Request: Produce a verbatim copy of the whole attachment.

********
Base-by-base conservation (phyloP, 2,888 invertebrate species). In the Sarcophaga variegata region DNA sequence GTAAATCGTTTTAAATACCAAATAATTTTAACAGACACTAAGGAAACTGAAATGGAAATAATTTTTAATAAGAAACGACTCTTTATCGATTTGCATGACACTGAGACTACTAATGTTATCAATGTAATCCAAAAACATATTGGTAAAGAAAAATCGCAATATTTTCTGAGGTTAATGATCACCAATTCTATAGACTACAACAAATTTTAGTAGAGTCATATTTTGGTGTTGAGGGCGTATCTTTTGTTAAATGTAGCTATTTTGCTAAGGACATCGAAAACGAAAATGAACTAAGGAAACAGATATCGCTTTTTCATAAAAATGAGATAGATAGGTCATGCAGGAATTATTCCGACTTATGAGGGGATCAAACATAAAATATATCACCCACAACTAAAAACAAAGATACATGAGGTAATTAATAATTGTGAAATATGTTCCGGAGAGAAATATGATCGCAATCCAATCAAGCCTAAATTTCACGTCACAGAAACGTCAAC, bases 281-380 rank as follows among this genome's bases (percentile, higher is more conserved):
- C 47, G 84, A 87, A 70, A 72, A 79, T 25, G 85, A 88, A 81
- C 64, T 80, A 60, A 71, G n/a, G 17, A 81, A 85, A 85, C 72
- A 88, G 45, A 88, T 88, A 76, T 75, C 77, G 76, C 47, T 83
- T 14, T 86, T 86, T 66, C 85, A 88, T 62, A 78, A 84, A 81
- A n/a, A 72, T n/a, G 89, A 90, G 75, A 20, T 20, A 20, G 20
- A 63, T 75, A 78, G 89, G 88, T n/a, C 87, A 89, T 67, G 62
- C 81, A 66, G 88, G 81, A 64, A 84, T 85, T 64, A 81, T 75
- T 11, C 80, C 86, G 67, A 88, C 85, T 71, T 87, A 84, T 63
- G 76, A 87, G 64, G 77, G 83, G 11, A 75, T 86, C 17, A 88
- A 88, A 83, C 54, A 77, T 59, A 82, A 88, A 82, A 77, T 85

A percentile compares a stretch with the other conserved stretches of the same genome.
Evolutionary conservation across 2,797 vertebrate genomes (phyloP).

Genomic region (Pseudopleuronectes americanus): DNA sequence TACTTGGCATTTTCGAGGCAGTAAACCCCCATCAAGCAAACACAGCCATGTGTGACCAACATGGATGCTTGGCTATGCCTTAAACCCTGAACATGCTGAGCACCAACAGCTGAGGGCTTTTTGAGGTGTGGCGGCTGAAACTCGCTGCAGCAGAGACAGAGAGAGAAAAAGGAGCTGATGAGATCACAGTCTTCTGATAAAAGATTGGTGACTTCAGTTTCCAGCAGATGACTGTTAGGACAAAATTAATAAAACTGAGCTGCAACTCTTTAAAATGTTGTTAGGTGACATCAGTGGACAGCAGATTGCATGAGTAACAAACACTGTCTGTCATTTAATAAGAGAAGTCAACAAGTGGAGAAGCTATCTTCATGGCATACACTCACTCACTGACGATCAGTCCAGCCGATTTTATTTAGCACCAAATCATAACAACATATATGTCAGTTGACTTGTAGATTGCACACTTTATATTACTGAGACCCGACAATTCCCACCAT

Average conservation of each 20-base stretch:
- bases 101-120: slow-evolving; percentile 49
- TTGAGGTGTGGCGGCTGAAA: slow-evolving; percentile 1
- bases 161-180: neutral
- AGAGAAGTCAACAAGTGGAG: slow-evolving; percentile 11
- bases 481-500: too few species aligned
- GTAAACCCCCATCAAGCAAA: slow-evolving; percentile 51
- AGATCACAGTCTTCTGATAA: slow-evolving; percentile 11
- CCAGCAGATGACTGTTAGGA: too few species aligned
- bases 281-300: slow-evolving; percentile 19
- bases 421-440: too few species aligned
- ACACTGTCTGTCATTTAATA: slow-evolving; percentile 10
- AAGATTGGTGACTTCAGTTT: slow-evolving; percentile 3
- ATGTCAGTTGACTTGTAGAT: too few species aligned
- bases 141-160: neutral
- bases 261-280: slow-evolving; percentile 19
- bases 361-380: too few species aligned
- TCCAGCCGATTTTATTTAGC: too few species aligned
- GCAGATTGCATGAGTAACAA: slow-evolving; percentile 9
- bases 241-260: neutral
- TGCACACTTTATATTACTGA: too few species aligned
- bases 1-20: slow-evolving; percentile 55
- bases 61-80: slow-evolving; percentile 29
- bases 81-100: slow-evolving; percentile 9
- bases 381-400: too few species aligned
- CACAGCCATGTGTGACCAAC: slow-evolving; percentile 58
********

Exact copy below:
Base-by-base conservation (phyloP, 2,888 invertebrate species). In the Sarcophaga variegata region DNA sequence GTAAATCGTTTTAAATACCAAATAATTTTAACAGACACTAAGGAAACTGAAATGGAAATAATTTTTAATAAGAAACGACTCTTTATCGATTTGCATGACACTGAGACTACTAATGTTATCAATGTAATCCAAAAACATATTGGTAAAGAAAAATCGCAATATTTTCTGAGGTTAATGATCACCAATTCTATAGACTACAACAAATTTTAGTAGAGTCATATTTTGGTGTTGAGGGCGTATCTTTTGTTAAATGTAGCTATTTTGCTAAGGACATCGAAAACGAAAATGAACTAAGGAAACAGATATCGCTTTTTCATAAAAATGAGATAGATAGGTCATGCAGGAATTATTCCGACTTATGAGGGGATCAAACATAAAATATATCACCCACAACTAAAAACAAAGATACATGAGGTAATTAATAATTGTGAAATATGTTCCGGAGAGAAATATGATCGCAATCCAATCAAGCCTAAATTTCACGTCACAGAAACGTCAAC, bases 281-380 rank as follows among this genome's bases (percentile, higher is more conserved):
- C 47, G 84, A 87, A 70, A 72, A 79, T 25, G 85, A 88, A 81
- C 64, T 80, A 60, A 71, G n/a, G 17, A 81, A 85, A 85, C 72
- A 88, G 45, A 88, T 88, A 76, T 75, C 77, G 76, C 47, T 83
- T 14, T 86, T 86, T 66, C 85, A 88, T 62, A 78, A 84, A 81
- A n/a, A 72, T n/a, G 89, A 90, G 75, A 20, T 20, A 20, G 20
- A 63, T 75, A 78, G 89, G 88, T n/a, C 87, A 89, T 67, G 62
- C 81, A 66, G 88, G 81, A 64, A 84, T 85, T 64, A 81, T 75
- T 11, C 80, C 86, G 67, A 88, C 85, T 71, T 87, A 84, T 63
- G 76, A 87, G 64, G 77, G 83, G 11, A 75, T 86, C 17, A 88
- A 88, A 83, C 54, A 77, T 59, A 82, A 88, A 82, A 77, T 85

A percentile compares a stretch with the other conserved stretches of the same genome.
Evolutionary conservation across 2,797 vertebrate genomes (phyloP).

Genomic region (Pseudopleuronectes americanus): DNA sequence TACTTGGCATTTTCGAGGCAGTAAACCCCCATCAAGCAAACACAGCCATGTGTGACCAACATGGATGCTTGGCTATGCCTTAAACCCTGAACATGCTGAGCACCAACAGCTGAGGGCTTTTTGAGGTGTGGCGGCTGAAACTCGCTGCAGCAGAGACAGAGAGAGAAAAAGGAGCTGATGAGATCACAGTCTTCTGATAAAAGATTGGTGACTTCAGTTTCCAGCAGATGACTGTTAGGACAAAATTAATAAAACTGAGCTGCAACTCTTTAAAATGTTGTTAGGTGACATCAGTGGACAGCAGATTGCATGAGTAACAAACACTGTCTGTCATTTAATAAGAGAAGTCAACAAGTGGAGAAGCTATCTTCATGGCATACACTCACTCACTGACGATCAGTCCAGCCGATTTTATTTAGCACCAAATCATAACAACATATATGTCAGTTGACTTGTAGATTGCACACTTTATATTACTGAGACCCGACAATTCCCACCAT

Average conservation of each 20-base stretch:
- bases 101-120: slow-evolving; percentile 49
- TTGAGGTGTGGCGGCTGAAA: slow-evolving; percentile 1
- bases 161-180: neutral
- AGAGAAGTCAACAAGTGGAG: slow-evolving; percentile 11
- bases 481-500: too few species aligned
- GTAAACCCCCATCAAGCAAA: slow-evolving; percentile 51
- AGATCACAGTCTTCTGATAA: slow-evolving; percentile 11
- CCAGCAGATGACTGTTAGGA: too few species aligned
- bases 281-300: slow-evolving; percentile 19
- bases 421-440: too few species aligned
- ACACTGTCTGTCATTTAATA: slow-evolving; percentile 10
- AAGATTGGTGACTTCAGTTT: slow-evolving; percentile 3
- ATGTCAGTTGACTTGTAGAT: too few species aligned
- bases 141-160: neutral
- bases 261-280: slow-evolving; percentile 19
- bases 361-380: too few species aligned
- TCCAGCCGATTTTATTTAGC: too few species aligned
- GCAGATTGCATGAGTAACAA: slow-evolving; percentile 9
- bases 241-260: neutral
- TGCACACTTTATATTACTGA: too few species aligned
- bases 1-20: slow-evolving; percentile 55
- bases 61-80: slow-evolving; percentile 29
- bases 81-100: slow-evolving; percentile 9
- bases 381-400: too few species aligned
- CACAGCCATGTGTGACCAAC: slow-evolving; percentile 58